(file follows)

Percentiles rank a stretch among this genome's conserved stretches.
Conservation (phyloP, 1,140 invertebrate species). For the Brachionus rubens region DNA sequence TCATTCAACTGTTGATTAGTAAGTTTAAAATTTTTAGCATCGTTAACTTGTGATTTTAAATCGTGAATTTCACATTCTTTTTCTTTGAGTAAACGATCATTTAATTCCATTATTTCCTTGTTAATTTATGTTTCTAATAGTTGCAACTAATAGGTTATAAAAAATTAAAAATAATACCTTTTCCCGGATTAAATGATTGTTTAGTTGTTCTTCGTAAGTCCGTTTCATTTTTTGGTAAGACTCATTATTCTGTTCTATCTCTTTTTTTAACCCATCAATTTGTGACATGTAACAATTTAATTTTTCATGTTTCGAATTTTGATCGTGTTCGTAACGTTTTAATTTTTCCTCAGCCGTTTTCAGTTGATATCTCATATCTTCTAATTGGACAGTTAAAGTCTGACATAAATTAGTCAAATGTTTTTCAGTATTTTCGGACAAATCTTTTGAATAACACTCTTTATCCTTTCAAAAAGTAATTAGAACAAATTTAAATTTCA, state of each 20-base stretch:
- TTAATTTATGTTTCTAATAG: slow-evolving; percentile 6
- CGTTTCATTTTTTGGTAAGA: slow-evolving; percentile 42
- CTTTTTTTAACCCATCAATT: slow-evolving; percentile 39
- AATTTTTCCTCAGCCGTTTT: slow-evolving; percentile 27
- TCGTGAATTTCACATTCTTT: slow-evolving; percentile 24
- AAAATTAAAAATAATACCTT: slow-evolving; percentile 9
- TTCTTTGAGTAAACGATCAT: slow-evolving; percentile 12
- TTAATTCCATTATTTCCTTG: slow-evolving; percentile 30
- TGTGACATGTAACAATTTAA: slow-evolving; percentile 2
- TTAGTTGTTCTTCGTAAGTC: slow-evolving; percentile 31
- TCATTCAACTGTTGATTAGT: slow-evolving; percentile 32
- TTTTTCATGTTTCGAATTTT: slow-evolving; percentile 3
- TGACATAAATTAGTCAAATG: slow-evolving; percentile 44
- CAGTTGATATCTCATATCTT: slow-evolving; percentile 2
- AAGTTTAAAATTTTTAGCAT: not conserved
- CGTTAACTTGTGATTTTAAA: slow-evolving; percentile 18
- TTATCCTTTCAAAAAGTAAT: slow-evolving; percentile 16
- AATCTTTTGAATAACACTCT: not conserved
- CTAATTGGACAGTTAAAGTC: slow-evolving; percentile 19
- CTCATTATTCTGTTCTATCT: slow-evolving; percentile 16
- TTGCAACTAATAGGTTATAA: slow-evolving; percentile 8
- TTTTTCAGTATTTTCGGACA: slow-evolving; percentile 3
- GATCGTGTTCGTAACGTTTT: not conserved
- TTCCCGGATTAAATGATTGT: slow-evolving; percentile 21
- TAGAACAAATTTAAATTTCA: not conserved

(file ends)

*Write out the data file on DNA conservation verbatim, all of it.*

Percentiles rank a stretch among this genome's conserved stretches.
Conservation (phyloP, 1,140 invertebrate species). For the Brachionus rubens region DNA sequence TCATTCAACTGTTGATTAGTAAGTTTAAAATTTTTAGCATCGTTAACTTGTGATTTTAAATCGTGAATTTCACATTCTTTTTCTTTGAGTAAACGATCATTTAATTCCATTATTTCCTTGTTAATTTATGTTTCTAATAGTTGCAACTAATAGGTTATAAAAAATTAAAAATAATACCTTTTCCCGGATTAAATGATTGTTTAGTTGTTCTTCGTAAGTCCGTTTCATTTTTTGGTAAGACTCATTATTCTGTTCTATCTCTTTTTTTAACCCATCAATTTGTGACATGTAACAATTTAATTTTTCATGTTTCGAATTTTGATCGTGTTCGTAACGTTTTAATTTTTCCTCAGCCGTTTTCAGTTGATATCTCATATCTTCTAATTGGACAGTTAAAGTCTGACATAAATTAGTCAAATGTTTTTCAGTATTTTCGGACAAATCTTTTGAATAACACTCTTTATCCTTTCAAAAAGTAATTAGAACAAATTTAAATTTCA, state of each 20-base stretch:
- TTAATTTATGTTTCTAATAG: slow-evolving; percentile 6
- CGTTTCATTTTTTGGTAAGA: slow-evolving; percentile 42
- CTTTTTTTAACCCATCAATT: slow-evolving; percentile 39
- AATTTTTCCTCAGCCGTTTT: slow-evolving; percentile 27
- TCGTGAATTTCACATTCTTT: slow-evolving; percentile 24
- AAAATTAAAAATAATACCTT: slow-evolving; percentile 9
- TTCTTTGAGTAAACGATCAT: slow-evolving; percentile 12
- TTAATTCCATTATTTCCTTG: slow-evolving; percentile 30
- TGTGACATGTAACAATTTAA: slow-evolving; percentile 2
- TTAGTTGTTCTTCGTAAGTC: slow-evolving; percentile 31
- TCATTCAACTGTTGATTAGT: slow-evolving; percentile 32
- TTTTTCATGTTTCGAATTTT: slow-evolving; percentile 3
- TGACATAAATTAGTCAAATG: slow-evolving; percentile 44
- CAGTTGATATCTCATATCTT: slow-evolving; percentile 2
- AAGTTTAAAATTTTTAGCAT: not conserved
- CGTTAACTTGTGATTTTAAA: slow-evolving; percentile 18
- TTATCCTTTCAAAAAGTAAT: slow-evolving; percentile 16
- AATCTTTTGAATAACACTCT: not conserved
- CTAATTGGACAGTTAAAGTC: slow-evolving; percentile 19
- CTCATTATTCTGTTCTATCT: slow-evolving; percentile 16
- TTGCAACTAATAGGTTATAA: slow-evolving; percentile 8
- TTTTTCAGTATTTTCGGACA: slow-evolving; percentile 3
- GATCGTGTTCGTAACGTTTT: not conserved
- TTCCCGGATTAAATGATTGT: slow-evolving; percentile 21
- TAGAACAAATTTAAATTTCA: not conserved